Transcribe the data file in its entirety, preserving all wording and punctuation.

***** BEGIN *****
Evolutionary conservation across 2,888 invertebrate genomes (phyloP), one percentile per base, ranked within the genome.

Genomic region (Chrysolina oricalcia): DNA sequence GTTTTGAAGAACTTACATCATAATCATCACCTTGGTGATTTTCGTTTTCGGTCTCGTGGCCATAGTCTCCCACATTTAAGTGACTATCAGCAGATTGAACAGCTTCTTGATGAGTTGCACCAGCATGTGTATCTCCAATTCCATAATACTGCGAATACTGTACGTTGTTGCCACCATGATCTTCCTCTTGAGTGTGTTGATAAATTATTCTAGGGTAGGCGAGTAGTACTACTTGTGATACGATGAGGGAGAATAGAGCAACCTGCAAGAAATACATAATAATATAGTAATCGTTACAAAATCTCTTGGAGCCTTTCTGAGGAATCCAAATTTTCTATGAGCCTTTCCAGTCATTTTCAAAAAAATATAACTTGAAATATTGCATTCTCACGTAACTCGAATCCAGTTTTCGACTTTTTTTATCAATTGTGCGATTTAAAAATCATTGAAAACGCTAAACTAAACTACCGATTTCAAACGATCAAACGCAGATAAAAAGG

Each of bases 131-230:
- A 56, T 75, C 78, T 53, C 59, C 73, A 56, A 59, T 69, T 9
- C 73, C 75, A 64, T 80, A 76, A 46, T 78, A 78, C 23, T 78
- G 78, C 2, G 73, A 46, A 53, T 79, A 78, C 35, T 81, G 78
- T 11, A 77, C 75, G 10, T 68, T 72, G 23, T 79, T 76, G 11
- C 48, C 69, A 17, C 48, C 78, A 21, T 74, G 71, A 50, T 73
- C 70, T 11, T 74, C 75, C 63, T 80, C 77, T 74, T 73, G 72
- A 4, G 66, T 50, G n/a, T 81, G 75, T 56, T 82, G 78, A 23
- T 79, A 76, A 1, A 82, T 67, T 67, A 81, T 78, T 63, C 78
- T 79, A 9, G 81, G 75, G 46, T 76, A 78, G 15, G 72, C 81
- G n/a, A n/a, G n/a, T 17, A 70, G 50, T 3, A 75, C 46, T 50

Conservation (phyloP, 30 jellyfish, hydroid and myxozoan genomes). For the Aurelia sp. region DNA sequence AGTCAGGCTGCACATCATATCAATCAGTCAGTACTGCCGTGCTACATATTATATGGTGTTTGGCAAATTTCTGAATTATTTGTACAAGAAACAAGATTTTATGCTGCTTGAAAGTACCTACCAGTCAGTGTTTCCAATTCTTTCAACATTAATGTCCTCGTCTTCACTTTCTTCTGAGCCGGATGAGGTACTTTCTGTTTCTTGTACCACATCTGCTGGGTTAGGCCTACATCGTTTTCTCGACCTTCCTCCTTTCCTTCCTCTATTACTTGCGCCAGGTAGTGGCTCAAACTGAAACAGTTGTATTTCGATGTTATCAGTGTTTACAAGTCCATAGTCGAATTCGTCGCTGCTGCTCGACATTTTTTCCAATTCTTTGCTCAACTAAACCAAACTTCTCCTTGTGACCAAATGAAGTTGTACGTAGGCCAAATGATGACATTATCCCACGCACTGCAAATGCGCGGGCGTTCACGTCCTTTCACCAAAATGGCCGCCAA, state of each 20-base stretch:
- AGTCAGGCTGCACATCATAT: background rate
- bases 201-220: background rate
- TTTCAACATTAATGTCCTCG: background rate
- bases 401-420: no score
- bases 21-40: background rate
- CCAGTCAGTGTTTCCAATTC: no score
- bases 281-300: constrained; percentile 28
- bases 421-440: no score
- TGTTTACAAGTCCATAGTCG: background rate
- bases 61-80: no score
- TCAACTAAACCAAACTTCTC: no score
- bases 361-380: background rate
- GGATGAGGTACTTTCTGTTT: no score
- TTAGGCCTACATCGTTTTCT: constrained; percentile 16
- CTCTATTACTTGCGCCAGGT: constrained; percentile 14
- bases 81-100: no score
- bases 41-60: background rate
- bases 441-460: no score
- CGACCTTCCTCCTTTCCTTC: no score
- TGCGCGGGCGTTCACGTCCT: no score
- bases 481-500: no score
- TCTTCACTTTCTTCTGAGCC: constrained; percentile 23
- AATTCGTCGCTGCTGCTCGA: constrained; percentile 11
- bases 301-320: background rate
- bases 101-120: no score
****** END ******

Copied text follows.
Evolutionary conservation across 2,888 invertebrate genomes (phyloP), one percentile per base, ranked within the genome.

Genomic region (Chrysolina oricalcia): DNA sequence GTTTTGAAGAACTTACATCATAATCATCACCTTGGTGATTTTCGTTTTCGGTCTCGTGGCCATAGTCTCCCACATTTAAGTGACTATCAGCAGATTGAACAGCTTCTTGATGAGTTGCACCAGCATGTGTATCTCCAATTCCATAATACTGCGAATACTGTACGTTGTTGCCACCATGATCTTCCTCTTGAGTGTGTTGATAAATTATTCTAGGGTAGGCGAGTAGTACTACTTGTGATACGATGAGGGAGAATAGAGCAACCTGCAAGAAATACATAATAATATAGTAATCGTTACAAAATCTCTTGGAGCCTTTCTGAGGAATCCAAATTTTCTATGAGCCTTTCCAGTCATTTTCAAAAAAATATAACTTGAAATATTGCATTCTCACGTAACTCGAATCCAGTTTTCGACTTTTTTTATCAATTGTGCGATTTAAAAATCATTGAAAACGCTAAACTAAACTACCGATTTCAAACGATCAAACGCAGATAAAAAGG

Each of bases 131-230:
- A 56, T 75, C 78, T 53, C 59, C 73, A 56, A 59, T 69, T 9
- C 73, C 75, A 64, T 80, A 76, A 46, T 78, A 78, C 23, T 78
- G 78, C 2, G 73, A 46, A 53, T 79, A 78, C 35, T 81, G 78
- T 11, A 77, C 75, G 10, T 68, T 72, G 23, T 79, T 76, G 11
- C 48, C 69, A 17, C 48, C 78, A 21, T 74, G 71, A 50, T 73
- C 70, T 11, T 74, C 75, C 63, T 80, C 77, T 74, T 73, G 72
- A 4, G 66, T 50, G n/a, T 81, G 75, T 56, T 82, G 78, A 23
- T 79, A 76, A 1, A 82, T 67, T 67, A 81, T 78, T 63, C 78
- T 79, A 9, G 81, G 75, G 46, T 76, A 78, G 15, G 72, C 81
- G n/a, A n/a, G n/a, T 17, A 70, G 50, T 3, A 75, C 46, T 50

Conservation (phyloP, 30 jellyfish, hydroid and myxozoan genomes). For the Aurelia sp. region DNA sequence AGTCAGGCTGCACATCATATCAATCAGTCAGTACTGCCGTGCTACATATTATATGGTGTTTGGCAAATTTCTGAATTATTTGTACAAGAAACAAGATTTTATGCTGCTTGAAAGTACCTACCAGTCAGTGTTTCCAATTCTTTCAACATTAATGTCCTCGTCTTCACTTTCTTCTGAGCCGGATGAGGTACTTTCTGTTTCTTGTACCACATCTGCTGGGTTAGGCCTACATCGTTTTCTCGACCTTCCTCCTTTCCTTCCTCTATTACTTGCGCCAGGTAGTGGCTCAAACTGAAACAGTTGTATTTCGATGTTATCAGTGTTTACAAGTCCATAGTCGAATTCGTCGCTGCTGCTCGACATTTTTTCCAATTCTTTGCTCAACTAAACCAAACTTCTCCTTGTGACCAAATGAAGTTGTACGTAGGCCAAATGATGACATTATCCCACGCACTGCAAATGCGCGGGCGTTCACGTCCTTTCACCAAAATGGCCGCCAA, state of each 20-base stretch:
- AGTCAGGCTGCACATCATAT: background rate
- bases 201-220: background rate
- TTTCAACATTAATGTCCTCG: background rate
- bases 401-420: no score
- bases 21-40: background rate
- CCAGTCAGTGTTTCCAATTC: no score
- bases 281-300: constrained; percentile 28
- bases 421-440: no score
- TGTTTACAAGTCCATAGTCG: background rate
- bases 61-80: no score
- TCAACTAAACCAAACTTCTC: no score
- bases 361-380: background rate
- GGATGAGGTACTTTCTGTTT: no score
- TTAGGCCTACATCGTTTTCT: constrained; percentile 16
- CTCTATTACTTGCGCCAGGT: constrained; percentile 14
- bases 81-100: no score
- bases 41-60: background rate
- bases 441-460: no score
- CGACCTTCCTCCTTTCCTTC: no score
- TGCGCGGGCGTTCACGTCCT: no score
- bases 481-500: no score
- TCTTCACTTTCTTCTGAGCC: constrained; percentile 23
- AATTCGTCGCTGCTGCTCGA: constrained; percentile 11
- bases 301-320: background rate
- bases 101-120: no score